The LANL Foundation works to inspire excellence in education and learning in Northern New Mexico through innovative programming, collaboration and advocacy. The evolving K–12 Program office and Inquiry Science Education Consortium (ISEC) team have gone beyond the delivery of a robust inquiry STEM learning program to offer strategies and best practices that can work toward bringing systemic change to the culture of education in local schools. One such training opportunity was The Builder’s Lab held in Arlington, VA on January 29–31, 2018.
K–12 Program Director Gwen Perea Warniment, ISEC Program Manager David Call, and the ISEC professional development team of Danielle Gothie, Dave Forester and Doris Rivera, traveled to the Washington D.C. area on a quest for learning and leadership that can be applied to their work in education. The team also invited and paid for six influential leaders from local schools to join them. These leaders were chosen in honor of their commitment to the ISEC program.
Brenda Korting, Nava Elementary School Principal;
Jack Lain, El Camino Real Academy Principal;
Dawn Salazar Tierra Amarilla Elementary School Principal;
Mario Vigil, Pojoaque Sixth Grade Academy Principal;
Vanessa Romero, Executive Director of Principal Leadership at Santa Fe Public Schools; and
Channell Wilson-Segura, Executive Director of Principal Leadership at Santa Fe Public Schools.
L to R: Danielle Gothie, David Call, Robyn Jackson, Jack Lane, Brenda Korting, Gwen Perea Warniment & Dave Forester
“I wanted to honor the principals who have partnered with us, trusted us, and allowed us to do the deep work of student-centered coaching in their schools,” said Gwen. “We recognize that systemic transformation and culture are largely in the minds of our principals and we want to holistically support them.”
The Builder’s Lab was a three-day immersive workshop led by Robyn Jackson, a former middle-school administrator and master teacher who is now an educational consultant and owner of Mindsteps Inc. With her experience steeped in the challenges and opportunities in learning environments, she is now helping school districts around the world transform educators into master teachers through a systems-based approach.
The Builder’s Lab name comes from a simple distinction that schools need “buildership” rather than traditional leadership, which is less effective and synonymous with directive, hegemonic and dictatorial. The system and strategies taught at the workshop allow principals to create, design and build learning organizations through a collaborative and transformative process that utilizes the resources already at hand.
The premise of the workshop was to understand how four key components contribute to successful school change: culture, feedback, support and accountability.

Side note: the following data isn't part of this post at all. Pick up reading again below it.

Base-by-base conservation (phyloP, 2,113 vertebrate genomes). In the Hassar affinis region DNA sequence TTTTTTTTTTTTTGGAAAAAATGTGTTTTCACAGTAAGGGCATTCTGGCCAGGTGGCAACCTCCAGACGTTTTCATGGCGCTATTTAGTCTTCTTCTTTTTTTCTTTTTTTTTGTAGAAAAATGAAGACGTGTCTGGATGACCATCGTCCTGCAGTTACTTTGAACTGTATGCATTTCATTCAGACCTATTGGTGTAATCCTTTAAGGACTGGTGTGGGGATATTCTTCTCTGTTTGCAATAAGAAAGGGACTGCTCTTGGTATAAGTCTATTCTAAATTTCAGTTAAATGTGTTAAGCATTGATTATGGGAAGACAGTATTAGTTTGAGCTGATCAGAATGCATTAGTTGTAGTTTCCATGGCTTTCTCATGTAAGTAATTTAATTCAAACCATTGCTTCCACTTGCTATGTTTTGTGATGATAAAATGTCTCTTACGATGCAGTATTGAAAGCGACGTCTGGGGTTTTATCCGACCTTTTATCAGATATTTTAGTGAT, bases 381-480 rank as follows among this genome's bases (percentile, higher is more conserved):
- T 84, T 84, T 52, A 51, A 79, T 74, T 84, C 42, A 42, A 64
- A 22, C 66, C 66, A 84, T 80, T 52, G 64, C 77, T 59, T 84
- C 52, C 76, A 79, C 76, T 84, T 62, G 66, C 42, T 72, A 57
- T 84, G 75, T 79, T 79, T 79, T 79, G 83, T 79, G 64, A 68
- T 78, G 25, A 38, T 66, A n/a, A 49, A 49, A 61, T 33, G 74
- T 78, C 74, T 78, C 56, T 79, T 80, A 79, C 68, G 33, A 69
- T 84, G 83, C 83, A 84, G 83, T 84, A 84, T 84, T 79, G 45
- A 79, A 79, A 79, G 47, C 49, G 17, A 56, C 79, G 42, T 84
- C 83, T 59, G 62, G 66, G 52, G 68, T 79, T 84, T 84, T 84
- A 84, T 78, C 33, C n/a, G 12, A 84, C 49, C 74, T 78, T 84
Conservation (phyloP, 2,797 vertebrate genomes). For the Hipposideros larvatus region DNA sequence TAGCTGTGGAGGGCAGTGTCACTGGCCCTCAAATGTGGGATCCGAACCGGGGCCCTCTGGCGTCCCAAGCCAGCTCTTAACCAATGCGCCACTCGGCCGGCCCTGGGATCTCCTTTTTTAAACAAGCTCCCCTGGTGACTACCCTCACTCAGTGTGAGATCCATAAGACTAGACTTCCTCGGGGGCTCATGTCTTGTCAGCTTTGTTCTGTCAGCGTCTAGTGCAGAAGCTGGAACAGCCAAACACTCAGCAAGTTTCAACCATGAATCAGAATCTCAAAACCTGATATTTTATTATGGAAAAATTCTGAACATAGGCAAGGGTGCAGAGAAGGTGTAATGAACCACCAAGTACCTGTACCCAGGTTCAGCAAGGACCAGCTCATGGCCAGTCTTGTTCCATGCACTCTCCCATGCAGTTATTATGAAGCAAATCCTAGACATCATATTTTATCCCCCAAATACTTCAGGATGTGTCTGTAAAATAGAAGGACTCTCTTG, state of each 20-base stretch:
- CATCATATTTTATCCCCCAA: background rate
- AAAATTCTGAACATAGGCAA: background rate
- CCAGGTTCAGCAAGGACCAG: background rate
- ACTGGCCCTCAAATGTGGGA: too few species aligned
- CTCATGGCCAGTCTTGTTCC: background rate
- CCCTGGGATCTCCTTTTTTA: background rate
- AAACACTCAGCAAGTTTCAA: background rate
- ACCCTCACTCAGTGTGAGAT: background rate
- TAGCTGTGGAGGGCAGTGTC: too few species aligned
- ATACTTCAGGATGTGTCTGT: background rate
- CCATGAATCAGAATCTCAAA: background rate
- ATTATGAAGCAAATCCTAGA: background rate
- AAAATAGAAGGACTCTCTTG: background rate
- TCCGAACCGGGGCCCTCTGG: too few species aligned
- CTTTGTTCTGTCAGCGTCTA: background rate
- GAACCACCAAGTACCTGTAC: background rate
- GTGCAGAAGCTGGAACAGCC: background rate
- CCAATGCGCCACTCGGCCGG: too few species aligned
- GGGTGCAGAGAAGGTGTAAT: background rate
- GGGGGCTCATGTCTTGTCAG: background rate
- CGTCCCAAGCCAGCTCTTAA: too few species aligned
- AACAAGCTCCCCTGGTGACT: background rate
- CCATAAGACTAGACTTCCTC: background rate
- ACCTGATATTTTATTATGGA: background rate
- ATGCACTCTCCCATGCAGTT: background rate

What would change in schools and teacher roles if principals moved from leadership to “buildership”? A Builder goes out ahead, starts working on the vision & framework, showing others the way. As others see it materialize, they follow and join with the freedom to become builders too, without having to conceptualize.
“Robyn inspired us to find clarity in our core values and challenged us to go back to staff to assess and reassess those values,” said Danielle. “Then she asked the group to think about one goal we want to focus on through our work going forward.”
During the last day of the workshop, each principal created a plan around that big, audacious goal—a north star at the center of the four disciplines—and a strategy to build the school of their vision. The power of this work is in the transformation that occurs from an asset-based approach that values each teacher where they are, builds upon their strengths and begins with personal accountability at all levels.
Principal Jack Lain was particularly reinvigorated by the experience. “I am excited to begin the building process that will support transformation of El Camino Real Academy. I appreciated Robyn’s practical sensibility to build a successful school with the resources given. I keep thinking of her opening comments about how too often we convince ourselves that the success of schools is contingent on more money or better teachers, rather than working with the resources we have using “blue prints” and root-cause analysis.”
Reflection & Learning Opportunities
Later in March, during a Santa Fe Public Schools principals’ meeting and a second gathering of principals from northern ISEC districts held at the LANL Foundation, workshop attendees shared their experiences with their peers. Buildership concepts were met with great enthusiasm, including:
Stages of rigor
Balance of will and skill
Effective teacher observations through “micro-slicing”
Above: Santa Fe principals’ meeting.
Above: Northern principals’ meeting
Recognizing the potential impact of this work not only in ISEC schools but also across the broader programmatic spectrum of the LANL Foundation, the K–12 Program office brought Robyn Jackson and The Builder’s Lab to Northern New Mexico. Public school principals and teacher leaders from districts in the LANL Foundation’s seven-county service area were invited to attend the free local workshop held June 5–8, 2018, at the Hilton Buffalo Thunder.
“This training gives you a variety of ways to approach staff in a way that is going to really serve them and support their excellence.”
—Bernadette Archuleta, El Rito Elementary School
“I think we all really want to be builders, because a builder gets into the grassroots of things in order to empower people’s greatness. It’s very inspiring.” –Principal Julie Gutierrez and Assistant Principal Robert Quinonez, Carlos F. Vigil Middle School
Below: Local Builder’s Lab event with Robyn Jackson and education leaders from Española, Pojoaque, Cuba, Los Alamos, Mesa Vista, Santa Fe and Ohkay Owingeh schools.